An encounter with bestselling author James Bradley

     You may not recognize the name John Henry Bradley, but you have most likely seen his picture. He is the highly decorated navy corpsman pictured in the center of the World War II photo of American servicemen raising the flag atop Mount Suribachi during the battle for Iwo Jima. It is probably the most recognized photo in history and is featured on the cover of author James Bradley’s bestselling book “Flags of Our Fathers”

James Bradley is the son of John Bradley, and I recently had the pleasure of attending a series of lectures given by him on the subjects of his four books dealing with World War II and the history leading up to it.

Mr. Bradley’s first lecture dealt with his experiences writing his first book “Flags of Our Fathers”. As he spoke, I was immediately struck by the similarities of his experiences with his father and my experiences with mine. Neither of our fathers was willing to speak of their war experiences and it wasn’t until after their deaths that personal documents were found that led James and I to write books about their experiences. James knew he had a bestseller in “Flags of Our Fathers”, but it appeared he was the only one who felt that way. Over a period of twenty-five months he submitted his book to twenty-seven publishers and was turned down by all of them. As a lesson to all authors, James had faith in his book during his quest to find a publisher and eventually Bantam Books agreed to publish it. His faith was rewarded when the book became a bestseller and was made into a movie produced by Stephen Spielberg, Clint Eastwood and Robert Lorenz. “Flags of Our Fathers” chronicles the stories of James’ father John and the five other Marines who raised the flag over Iwo Jima and is well worth the read.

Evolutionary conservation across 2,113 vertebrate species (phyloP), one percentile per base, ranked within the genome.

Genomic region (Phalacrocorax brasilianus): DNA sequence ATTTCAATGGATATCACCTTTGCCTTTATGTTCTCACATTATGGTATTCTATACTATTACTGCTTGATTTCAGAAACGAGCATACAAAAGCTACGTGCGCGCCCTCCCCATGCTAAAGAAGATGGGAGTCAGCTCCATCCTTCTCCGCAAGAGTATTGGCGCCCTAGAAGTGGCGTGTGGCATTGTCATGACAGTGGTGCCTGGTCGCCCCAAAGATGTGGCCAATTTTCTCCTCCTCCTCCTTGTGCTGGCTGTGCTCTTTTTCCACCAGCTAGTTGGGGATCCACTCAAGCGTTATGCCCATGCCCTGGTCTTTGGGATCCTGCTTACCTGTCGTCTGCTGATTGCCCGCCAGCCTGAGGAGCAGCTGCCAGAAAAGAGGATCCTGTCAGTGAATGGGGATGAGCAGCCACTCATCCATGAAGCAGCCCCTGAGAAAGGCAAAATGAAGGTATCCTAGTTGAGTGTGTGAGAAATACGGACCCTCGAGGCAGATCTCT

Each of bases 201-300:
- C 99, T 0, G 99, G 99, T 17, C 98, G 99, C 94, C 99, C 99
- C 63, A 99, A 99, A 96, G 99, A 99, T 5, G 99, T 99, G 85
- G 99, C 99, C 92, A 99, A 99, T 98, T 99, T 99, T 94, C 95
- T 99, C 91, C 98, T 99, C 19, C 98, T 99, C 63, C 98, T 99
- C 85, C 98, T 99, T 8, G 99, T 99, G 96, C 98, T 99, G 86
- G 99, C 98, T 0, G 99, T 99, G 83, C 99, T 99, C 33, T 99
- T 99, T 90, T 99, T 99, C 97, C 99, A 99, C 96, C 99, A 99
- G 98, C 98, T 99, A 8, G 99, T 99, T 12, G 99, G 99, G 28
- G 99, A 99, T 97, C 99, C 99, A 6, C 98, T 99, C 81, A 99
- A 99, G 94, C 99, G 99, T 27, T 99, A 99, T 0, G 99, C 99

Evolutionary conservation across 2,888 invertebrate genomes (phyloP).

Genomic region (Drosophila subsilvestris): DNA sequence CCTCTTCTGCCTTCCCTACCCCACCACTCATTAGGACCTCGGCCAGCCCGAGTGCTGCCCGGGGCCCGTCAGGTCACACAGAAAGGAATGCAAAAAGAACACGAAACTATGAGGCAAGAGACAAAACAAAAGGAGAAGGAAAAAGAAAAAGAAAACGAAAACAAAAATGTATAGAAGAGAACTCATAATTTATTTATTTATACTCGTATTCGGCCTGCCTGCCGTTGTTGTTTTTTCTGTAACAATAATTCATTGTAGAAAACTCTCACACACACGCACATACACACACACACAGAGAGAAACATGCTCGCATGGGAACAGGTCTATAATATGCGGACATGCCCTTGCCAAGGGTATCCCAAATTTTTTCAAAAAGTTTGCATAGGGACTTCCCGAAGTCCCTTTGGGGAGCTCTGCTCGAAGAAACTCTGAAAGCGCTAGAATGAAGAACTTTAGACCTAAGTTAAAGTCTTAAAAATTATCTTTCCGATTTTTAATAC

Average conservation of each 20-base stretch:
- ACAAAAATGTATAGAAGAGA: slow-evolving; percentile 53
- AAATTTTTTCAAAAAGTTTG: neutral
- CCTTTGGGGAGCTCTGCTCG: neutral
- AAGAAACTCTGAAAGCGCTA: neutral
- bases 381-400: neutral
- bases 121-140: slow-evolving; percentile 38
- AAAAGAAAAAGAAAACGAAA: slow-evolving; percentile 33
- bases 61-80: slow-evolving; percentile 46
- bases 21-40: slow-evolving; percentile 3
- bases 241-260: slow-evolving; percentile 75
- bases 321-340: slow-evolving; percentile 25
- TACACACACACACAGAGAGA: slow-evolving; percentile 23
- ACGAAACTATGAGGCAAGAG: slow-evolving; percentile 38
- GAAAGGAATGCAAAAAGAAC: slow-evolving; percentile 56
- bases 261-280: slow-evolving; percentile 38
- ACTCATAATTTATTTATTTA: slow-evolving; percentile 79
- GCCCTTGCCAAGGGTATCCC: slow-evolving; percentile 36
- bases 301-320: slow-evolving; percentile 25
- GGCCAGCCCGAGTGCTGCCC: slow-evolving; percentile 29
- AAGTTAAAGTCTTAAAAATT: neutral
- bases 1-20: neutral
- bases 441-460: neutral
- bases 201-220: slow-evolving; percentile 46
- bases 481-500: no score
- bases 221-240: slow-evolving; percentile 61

Bradley’s second lecture dealt with his second bestselling book “Flyboys”. The idea for this book came when a veteran of World War II who fought in the Pacific told James that the U.S. government never revealed the beheadings of eight American airmen on the Japanese island of Chichi Jima which is located very close to Iwo Jima. After researching the facts, Mr. Bradley wrote “Flyboys” where he revealed the fate of the eight airmen when they were shot down attacking enemy emplacements on Chichi Jima. A ninth airman participating in the attacks was also shot down, but was rescued. That airman was George Herbert Walker Bush the 41st president of the United States. Upon meeting President Bush, Mr. Bradley was told the president had been unaware of the fate of his fellow airmen. I highly recommend “Flyboys” as an interesting and provocative insight into the air war in the Pacific.

After writing his first two books, Mr. Bradley began to wonder why his father and many other Americans had to spend part of their youth fighting the war in the Pacific. What were the origins of their involvement in World War II. His curiosity led him to research history and resulted in the writing of “The Imperial Cruise”. This book deals with the efforts of President Theodore Roosevelt to extend America’s influence into the Pacific and provides a challenging argument on how this turned out to be one of the causes of the attack on Pearl Harbor in 1941.

Mr. Bradley’s fourth lecture dealt with his latest book “The China Mirage” which has recently been released. In this book, he continues his analysis of America’s influence in Asia, most particularly in China. He explains how clever the Chinese were in managing American perceptions and how American businessmen profited from the opium trade in China. He points out how the powerful Chinese lobby made the embargo of Japanese oil and the freezing of their assets possible which led to the bombing of Pearl Harbor. In this book, Bradley summarizes his points on why his father and millions of others became embroiled in fighting wars in Asia.

After his lectures, I had the opportunity to chat with Mr. Bradley. In discussing his writing career, he stressed the importance to him of having an agent as well as access to good editing and proofreading people. His main advice for writers is to determine your most productive period of the day and stick to a strict writing schedule during that period. I found Mr. Bradley to be congenial and helpful, and his lectures were interesting and informative. I look forward to his future books and wish him the best of luck.

For further reading about the war in Asia in World War II, check out “Kicker”

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